Dagger thumbnail 1
Not currently on display at the V&A

Dagger

ca. 1580-1600 (made)
Artist/Maker
Place Of Origin

The form of this dagger, with its twisted grip and short quillons on the hilt, can be found in Mughal paintings dating to about 1600. The blade is of watered steel – a high-furnaced metal with a surface finish resembling watered silk. It has a thick, armour-piercing point and is very finely chiselled on both sides with small scenes at the forte – the part of the hilt immediately beneath the blade. On one side, a figure mounted on an elephant spears an attacking tiger; on the other, an elephant and horse, both with riders, are shown fighting. Beneath the tiger are drilled numerals typical of those found on weapons dispersed from the royal armoury of Bikaner, Rajasthan. The dagger was originally overlaid with gold over much of the hilt and on the chiselled decoration of the blade, though much of this has worn away. The weapon is a rare survivor of what must have been a vast production of steel arms and armour for Akbar’s court, and for the Rajput kingdoms that capitulated to Mughal rule. Abu’l Fazl, the historian of Akbar's reign, mentions several specialist arms and armour centres in his survey of the provinces of the empire.
read The arts of the Mughal Empire The great age of Mughal art lasted from about 1580 to 1650 and spanned the reigns of three emperors: Akbar, Jahangir and Shah Jahan. Hindu and Muslim artists and craftsmen from the northern regions of the Indian subcontinent worked with Iranian masters in the masculine environment of the r...
object details
Categories
Object Type
Materials and Techniques
Watered steel and gold
Brief Description
Dagger khanjar watered steel, Mughal, ca. 1580-1600.
Physical Description
The watered steel blade is finely chiselled at the forte on both sides with scenes depicted in miniature: on one side, a figure mounted on an elephant spears an attacking tiger; on the other, an elephant and horse, both with riders, are shown fighting. The quillons and finial have traces of gold, formerly overlaid on a cross-hatched ground.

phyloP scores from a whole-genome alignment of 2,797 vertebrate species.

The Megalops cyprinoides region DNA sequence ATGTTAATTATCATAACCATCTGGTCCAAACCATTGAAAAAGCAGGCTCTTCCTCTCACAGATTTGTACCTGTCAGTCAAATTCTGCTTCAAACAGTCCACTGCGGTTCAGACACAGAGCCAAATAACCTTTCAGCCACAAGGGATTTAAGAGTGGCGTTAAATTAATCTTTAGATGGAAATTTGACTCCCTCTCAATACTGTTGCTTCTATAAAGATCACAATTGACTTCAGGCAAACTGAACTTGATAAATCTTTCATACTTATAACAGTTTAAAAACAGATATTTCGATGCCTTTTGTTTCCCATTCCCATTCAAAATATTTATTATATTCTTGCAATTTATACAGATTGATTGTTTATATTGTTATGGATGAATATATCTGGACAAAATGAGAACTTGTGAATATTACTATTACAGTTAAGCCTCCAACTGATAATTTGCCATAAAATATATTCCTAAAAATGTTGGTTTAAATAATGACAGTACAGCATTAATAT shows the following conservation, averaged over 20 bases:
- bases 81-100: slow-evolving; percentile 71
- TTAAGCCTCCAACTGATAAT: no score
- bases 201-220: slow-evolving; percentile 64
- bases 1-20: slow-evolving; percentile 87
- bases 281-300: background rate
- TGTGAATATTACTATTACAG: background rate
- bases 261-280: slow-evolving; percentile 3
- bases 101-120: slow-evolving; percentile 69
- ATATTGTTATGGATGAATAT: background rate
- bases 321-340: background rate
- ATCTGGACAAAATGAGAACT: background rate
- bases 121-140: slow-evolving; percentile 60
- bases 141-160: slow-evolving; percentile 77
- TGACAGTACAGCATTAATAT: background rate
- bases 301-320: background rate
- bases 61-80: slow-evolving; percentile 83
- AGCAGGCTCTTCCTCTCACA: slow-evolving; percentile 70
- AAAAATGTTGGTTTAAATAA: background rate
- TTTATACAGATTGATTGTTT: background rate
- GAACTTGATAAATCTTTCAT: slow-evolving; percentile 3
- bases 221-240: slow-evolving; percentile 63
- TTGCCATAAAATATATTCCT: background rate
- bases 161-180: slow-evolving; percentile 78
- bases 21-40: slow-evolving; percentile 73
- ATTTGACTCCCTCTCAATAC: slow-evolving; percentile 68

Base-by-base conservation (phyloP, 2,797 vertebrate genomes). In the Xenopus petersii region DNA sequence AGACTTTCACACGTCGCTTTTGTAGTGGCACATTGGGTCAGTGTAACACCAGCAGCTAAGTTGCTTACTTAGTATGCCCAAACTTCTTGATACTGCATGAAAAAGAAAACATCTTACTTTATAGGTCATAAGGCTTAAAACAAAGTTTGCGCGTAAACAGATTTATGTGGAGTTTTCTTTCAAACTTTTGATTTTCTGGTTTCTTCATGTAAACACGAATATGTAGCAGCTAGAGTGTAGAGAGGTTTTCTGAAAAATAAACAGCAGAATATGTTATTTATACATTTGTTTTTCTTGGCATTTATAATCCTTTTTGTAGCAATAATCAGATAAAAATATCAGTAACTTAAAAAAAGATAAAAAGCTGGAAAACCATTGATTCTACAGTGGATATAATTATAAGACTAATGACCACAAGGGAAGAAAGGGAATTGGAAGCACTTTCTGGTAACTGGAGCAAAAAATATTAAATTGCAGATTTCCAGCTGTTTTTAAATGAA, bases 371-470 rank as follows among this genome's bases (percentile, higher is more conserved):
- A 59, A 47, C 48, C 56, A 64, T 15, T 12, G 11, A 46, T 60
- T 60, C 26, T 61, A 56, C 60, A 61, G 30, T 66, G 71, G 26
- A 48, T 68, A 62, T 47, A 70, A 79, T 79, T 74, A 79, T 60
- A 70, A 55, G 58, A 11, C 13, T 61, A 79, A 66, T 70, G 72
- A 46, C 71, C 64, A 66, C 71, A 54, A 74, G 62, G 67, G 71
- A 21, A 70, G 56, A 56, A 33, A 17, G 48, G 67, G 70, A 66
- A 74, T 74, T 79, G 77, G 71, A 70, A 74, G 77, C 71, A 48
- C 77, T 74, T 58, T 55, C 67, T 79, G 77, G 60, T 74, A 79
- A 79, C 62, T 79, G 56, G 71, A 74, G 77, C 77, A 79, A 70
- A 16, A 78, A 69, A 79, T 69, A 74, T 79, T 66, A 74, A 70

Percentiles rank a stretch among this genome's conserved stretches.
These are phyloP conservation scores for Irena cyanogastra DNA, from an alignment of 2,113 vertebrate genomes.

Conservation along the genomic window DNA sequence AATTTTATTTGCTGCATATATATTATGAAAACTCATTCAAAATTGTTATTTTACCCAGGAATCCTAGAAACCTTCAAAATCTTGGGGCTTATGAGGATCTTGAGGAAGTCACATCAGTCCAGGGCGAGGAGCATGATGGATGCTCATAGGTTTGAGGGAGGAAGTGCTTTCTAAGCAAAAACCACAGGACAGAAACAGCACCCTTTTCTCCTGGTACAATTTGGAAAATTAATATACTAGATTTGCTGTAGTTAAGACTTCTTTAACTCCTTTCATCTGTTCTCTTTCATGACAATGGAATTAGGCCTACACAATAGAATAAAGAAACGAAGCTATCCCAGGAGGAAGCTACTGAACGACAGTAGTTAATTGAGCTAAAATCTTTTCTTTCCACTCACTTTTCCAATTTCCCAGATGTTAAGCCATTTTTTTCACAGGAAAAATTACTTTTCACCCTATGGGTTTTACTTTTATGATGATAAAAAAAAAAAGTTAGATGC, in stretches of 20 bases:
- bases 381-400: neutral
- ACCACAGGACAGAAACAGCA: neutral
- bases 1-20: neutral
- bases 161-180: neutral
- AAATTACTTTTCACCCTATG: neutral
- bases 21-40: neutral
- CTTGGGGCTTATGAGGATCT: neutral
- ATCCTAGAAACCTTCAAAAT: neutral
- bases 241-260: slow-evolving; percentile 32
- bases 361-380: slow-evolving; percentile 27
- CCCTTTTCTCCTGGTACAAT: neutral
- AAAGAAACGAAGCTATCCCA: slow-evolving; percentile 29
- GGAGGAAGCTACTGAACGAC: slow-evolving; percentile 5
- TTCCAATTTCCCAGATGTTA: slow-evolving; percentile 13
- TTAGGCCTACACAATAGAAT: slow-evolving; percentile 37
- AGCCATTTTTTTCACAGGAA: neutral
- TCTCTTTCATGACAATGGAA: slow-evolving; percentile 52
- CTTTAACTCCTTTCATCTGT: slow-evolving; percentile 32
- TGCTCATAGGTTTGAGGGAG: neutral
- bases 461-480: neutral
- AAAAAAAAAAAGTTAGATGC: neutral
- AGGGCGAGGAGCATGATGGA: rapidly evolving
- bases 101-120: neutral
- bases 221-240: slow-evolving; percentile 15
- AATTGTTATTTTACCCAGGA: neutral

Dimensions
  • Blade length 20.2.cm. length: 31cm
  • Width: 9.8cm
Style
Marks and Inscriptions
(Drilled numerals beneath the tiger are an old armoury inventory mark)
Object history
Acquired on the London market in 1981. The drilled numerals are typical of weapons from the Bikaner armoury.



Calza, Gian Carlo (ed.) Akbar: the great emperor of India. Rome : Fondazione, Roma Museo, 2012. ISBN 978-88-572-1525-9 (hard cover edition); ISBN 978-88-572-1793-2 (soft cover edition). p.259 , cat. no.IV.18.
Subjects depicted
Summary
The form of this dagger, with its twisted grip and short quillons on the hilt, can be found in Mughal paintings dating to about 1600. The blade is of watered steel – a high-furnaced metal with a surface finish resembling watered silk. It has a thick, armour-piercing point and is very finely chiselled on both sides with small scenes at the forte – the part of the hilt immediately beneath the blade. On one side, a figure mounted on an elephant spears an attacking tiger; on the other, an elephant and horse, both with riders, are shown fighting. Beneath the tiger are drilled numerals typical of those found on weapons dispersed from the royal armoury of Bikaner, Rajasthan. The dagger was originally overlaid with gold over much of the hilt and on the chiselled decoration of the blade, though much of this has worn away. The weapon is a rare survivor of what must have been a vast production of steel arms and armour for Akbar’s court, and for the Rajput kingdoms that capitulated to Mughal rule. Abu’l Fazl, the historian of Akbar's reign, mentions several specialist arms and armour centres in his survey of the provinces of the empire.
Bibliographic References
  • Swallow, D., Stronge, S., Crill, R., Koezuka, T., editor and translator, "The Art of the Indian Courts. Miniature Painting and Decorative Arts", Victoria & Albert Museum and NHK Kinki Media Plan, 1993.p. 86, cat. no. 70
  • Skelton, Robert, et al, The Indian Heritage. Court life and Arts under Mughal Rule London: The Victoria and Albert Museum, 1982Stronge, Susan, p.131, cat.421
  • Guy, John and Swallow, Deborah (eds.) Arts of India: 1550-1900. Text by Rosemary Crill, John Guy, Veronica Murphy, Susan Stronge and Deborah Swallow. London : Victoria and Albert Museum, 1990, reprinted 1999. 240 p. : ill. ISBN: 1851770224.p.74, no.51
  • Stronge, S. Made for Mughal Emperors. Royal Treasures from Hindustan. London and New York, 2010p. 185, pl. 147
Collection
Accession Number
IS.86-1981

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record createdDecember 15, 1999
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